Everything I did this month is a miracle. The fact that I sat down at this keyboard and wrote almost 42,000 words that didn’t exist before in only 30 days is nothing less than magic. I didn’t need to do it. I didn’t have to. There is no prize. No great ceremonies that will be held. No pomp or circumstance outside of the few tada emojis I might use when I tweet my final word count. No one is gonna hand me a trophy for what I did this month, or make a speech about how important it was.
But it was good. It was fun. It was hard. It was therapy. It was pain. It was a balm to the soul as I experienced tremendous loss, and a reason to keep having hope even as the world seems to fall down around me. It was inspiring to watch as people shared their own stories. People making their first 50K ever. People getting even a few words down on a bad day. Watching people put aside their pains and sorrows to breathe life into new stories.
This month was magic, as is every November.
I didn’t win anything this month, but I grew. I changed. I discovered new things about a story that’s been in my head for fourteen years. I wrote new scenes that take place in my hometown and did away with what up until now, had been an integral part of the story. I chopped characters and created new ones. I wrote hands being held and tears being shed and helped my character learn to believe in herself a little bit more.
I learned to believe in myself a little bit more, too.
This month I had non-writing days. Days where as much as I wanted to write, I said no, and chose my own mental health first. I had record-breaking sprints and insane word count days. And I had days where all I did was eat peppermint stick ice cream and watch back to back episodes of the Great British Bake Off. I scrolled twitter for inspiration rather than writing. I put away social media to write and just focus. I did so much and I did nothing at all. This month, I think I learned balance.
No one can say that I did not try. A small piece of me (a piece of me rooted in years of self-deprecation and unkindness towards myself) feels like I failed somehow because there will be no purple circle on my NaNo page to indicate a win for this year. I won’t be validated by NaNoWriMo’s website. I will break my winning streak and reset back to zero.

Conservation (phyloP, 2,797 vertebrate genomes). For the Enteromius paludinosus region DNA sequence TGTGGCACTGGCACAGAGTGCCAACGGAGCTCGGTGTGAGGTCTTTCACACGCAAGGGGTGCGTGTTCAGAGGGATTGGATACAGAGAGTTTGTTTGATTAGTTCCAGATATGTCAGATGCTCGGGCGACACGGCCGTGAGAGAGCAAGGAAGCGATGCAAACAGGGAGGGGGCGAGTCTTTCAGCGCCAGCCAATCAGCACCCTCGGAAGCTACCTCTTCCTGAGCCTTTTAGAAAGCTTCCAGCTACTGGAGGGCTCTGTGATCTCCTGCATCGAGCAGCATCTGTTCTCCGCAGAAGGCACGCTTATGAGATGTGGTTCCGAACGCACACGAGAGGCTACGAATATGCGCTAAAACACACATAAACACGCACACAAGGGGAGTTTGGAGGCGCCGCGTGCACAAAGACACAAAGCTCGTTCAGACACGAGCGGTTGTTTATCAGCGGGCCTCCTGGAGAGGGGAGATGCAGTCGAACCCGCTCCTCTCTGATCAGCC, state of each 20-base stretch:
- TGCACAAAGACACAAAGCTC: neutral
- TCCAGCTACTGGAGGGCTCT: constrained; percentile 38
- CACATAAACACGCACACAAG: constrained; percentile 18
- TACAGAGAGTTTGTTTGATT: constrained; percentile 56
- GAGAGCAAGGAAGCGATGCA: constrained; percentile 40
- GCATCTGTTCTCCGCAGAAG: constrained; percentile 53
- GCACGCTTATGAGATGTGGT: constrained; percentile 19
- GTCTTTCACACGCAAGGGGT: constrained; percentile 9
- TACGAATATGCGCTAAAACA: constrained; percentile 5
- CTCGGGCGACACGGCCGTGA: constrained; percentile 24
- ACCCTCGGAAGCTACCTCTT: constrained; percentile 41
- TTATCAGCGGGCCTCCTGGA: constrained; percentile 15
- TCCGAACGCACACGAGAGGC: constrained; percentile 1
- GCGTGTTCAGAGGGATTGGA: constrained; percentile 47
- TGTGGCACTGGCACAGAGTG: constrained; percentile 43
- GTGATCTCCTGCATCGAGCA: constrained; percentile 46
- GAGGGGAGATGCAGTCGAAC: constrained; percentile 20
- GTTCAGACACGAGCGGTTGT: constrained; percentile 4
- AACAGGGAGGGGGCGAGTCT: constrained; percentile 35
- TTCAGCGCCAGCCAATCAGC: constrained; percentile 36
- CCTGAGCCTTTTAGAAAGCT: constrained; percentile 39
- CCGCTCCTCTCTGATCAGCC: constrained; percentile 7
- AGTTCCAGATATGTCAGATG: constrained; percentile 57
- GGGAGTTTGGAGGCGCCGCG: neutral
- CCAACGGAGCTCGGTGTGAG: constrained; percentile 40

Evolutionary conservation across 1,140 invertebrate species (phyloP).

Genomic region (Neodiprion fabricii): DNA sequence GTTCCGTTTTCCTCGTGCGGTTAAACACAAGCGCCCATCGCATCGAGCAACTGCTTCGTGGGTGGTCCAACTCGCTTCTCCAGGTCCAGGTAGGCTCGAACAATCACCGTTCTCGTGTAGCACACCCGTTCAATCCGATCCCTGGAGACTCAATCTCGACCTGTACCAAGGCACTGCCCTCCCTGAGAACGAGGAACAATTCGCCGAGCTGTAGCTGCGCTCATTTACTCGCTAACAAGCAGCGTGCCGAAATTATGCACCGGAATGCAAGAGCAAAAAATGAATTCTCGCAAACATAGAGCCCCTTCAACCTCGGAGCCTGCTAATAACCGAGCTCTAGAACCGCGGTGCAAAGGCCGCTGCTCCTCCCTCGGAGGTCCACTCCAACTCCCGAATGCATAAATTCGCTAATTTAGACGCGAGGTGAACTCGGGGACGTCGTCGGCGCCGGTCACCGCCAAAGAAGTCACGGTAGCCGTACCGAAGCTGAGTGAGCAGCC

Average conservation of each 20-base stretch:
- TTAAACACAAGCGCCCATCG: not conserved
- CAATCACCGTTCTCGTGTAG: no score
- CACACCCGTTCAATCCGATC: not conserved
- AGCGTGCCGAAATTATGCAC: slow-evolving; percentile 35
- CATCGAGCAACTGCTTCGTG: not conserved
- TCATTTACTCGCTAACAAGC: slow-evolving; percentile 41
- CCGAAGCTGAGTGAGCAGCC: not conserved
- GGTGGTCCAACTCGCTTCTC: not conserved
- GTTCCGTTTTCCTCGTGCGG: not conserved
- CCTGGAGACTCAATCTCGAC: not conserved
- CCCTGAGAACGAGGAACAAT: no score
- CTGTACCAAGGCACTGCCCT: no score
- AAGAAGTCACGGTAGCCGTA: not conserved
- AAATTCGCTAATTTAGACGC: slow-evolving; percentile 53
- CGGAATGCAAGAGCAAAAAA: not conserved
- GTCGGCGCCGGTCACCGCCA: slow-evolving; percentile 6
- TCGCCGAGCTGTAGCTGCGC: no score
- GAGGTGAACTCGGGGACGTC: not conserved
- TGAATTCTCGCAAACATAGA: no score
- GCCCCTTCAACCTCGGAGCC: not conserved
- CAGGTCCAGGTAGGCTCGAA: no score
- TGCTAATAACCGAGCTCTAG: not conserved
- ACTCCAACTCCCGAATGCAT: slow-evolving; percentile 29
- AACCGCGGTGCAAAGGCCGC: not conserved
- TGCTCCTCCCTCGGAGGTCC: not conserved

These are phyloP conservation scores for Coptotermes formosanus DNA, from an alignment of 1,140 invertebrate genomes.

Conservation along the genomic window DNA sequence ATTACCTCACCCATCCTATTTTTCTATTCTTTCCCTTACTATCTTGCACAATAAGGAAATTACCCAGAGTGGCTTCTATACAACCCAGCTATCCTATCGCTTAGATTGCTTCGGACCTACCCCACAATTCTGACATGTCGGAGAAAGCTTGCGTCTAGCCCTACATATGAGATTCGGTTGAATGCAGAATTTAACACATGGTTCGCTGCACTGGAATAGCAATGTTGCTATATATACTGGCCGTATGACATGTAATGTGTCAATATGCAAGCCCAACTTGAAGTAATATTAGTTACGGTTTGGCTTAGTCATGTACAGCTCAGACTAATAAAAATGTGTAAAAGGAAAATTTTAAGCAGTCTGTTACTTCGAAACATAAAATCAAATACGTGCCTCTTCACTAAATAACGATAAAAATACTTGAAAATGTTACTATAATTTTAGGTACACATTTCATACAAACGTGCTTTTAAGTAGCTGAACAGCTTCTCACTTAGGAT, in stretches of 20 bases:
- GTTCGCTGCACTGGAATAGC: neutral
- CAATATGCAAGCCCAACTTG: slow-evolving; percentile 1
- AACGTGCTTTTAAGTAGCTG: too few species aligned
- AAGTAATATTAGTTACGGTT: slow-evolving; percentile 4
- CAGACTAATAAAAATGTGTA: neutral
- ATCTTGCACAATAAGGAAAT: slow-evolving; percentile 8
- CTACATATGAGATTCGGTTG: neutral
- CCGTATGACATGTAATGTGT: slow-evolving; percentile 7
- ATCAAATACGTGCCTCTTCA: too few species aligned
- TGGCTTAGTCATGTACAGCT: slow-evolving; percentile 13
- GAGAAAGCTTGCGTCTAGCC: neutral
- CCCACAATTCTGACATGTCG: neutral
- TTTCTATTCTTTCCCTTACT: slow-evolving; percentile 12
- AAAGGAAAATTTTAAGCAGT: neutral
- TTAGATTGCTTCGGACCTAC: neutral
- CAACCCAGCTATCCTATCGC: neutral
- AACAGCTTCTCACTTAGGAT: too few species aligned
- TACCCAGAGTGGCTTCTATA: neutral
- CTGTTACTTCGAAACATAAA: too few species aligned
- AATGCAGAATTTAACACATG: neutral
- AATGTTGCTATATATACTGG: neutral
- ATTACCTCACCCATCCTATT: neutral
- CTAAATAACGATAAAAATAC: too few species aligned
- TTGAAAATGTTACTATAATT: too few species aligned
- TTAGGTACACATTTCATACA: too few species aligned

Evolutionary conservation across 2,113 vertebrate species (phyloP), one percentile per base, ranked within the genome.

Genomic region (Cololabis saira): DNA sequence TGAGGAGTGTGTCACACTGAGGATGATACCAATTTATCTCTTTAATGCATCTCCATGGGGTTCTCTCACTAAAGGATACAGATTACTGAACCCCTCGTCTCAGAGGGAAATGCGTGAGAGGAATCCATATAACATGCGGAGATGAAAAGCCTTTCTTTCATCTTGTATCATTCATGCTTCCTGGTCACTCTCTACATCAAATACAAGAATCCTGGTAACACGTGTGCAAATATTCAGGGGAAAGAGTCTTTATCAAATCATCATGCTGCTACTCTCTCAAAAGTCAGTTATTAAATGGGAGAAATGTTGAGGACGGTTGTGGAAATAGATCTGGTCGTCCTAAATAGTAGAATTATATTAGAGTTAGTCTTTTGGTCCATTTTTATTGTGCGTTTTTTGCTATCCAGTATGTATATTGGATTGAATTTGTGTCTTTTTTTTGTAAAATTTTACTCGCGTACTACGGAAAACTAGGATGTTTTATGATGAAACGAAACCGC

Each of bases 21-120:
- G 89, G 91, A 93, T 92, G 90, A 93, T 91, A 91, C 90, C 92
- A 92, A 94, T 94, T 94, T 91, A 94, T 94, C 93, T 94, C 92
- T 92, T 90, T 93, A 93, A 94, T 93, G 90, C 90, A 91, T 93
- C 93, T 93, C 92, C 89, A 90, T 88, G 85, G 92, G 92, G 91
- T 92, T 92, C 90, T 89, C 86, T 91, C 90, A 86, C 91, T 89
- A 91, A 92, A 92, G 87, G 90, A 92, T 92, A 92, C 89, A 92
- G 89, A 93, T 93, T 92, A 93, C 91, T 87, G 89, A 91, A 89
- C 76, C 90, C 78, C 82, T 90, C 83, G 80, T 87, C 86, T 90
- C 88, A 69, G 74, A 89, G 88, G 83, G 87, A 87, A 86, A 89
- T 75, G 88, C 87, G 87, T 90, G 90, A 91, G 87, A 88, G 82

The rest of me knows I triumphed. I watched a loved one leave the world, and still put to paper so many words. I made new friends and spent treasured times with old ones. I watched people run joyously across the proverbial finish line and saw as friends laid down their pens so they could make it through the day long enough to pick it up again tomorrow. I even finally put my depression away long enough to get to the post office and deliver the last of my Kickstarter perks.
And just on the 28th, I got my first direct deposit payment from IngramSpark for Unraveling Light. My first payment for my first published book.
It was only $12, but I tell you what, it was the proudest I’ve ever been of $12 I earned in my entire fucking life.
Unchecked amounts of caffeine. Thirty days. Seven hundred and twenty hours. Forty-three thousand minutes. One half finished third draft of a story that’s been in my heart for half my life. One sense of self-worth that is a bit stronger than it was on Halloween.
And this. One last word sprint that I guess is now a blog post.
As I said, there are no prizes. But there are no losses either. Only progress. Only lessons. Only the joy of knowing I survived another month, and that tomorrow, that journey continues. This book is still unfinished. So much of my life remains unwritten.
Still, there is work to do. Words await. And after this NaNoWriMo, I’m just a little bit more ready to keep writing them. I wrote a poem this month separate from my WIP that contained the line, “She wasn’t perfect, but she was a person…”
And while that line was written about someone else, today, it was about me.
Just a person. Just a story. One that isn’t perfect, but one that is anyway.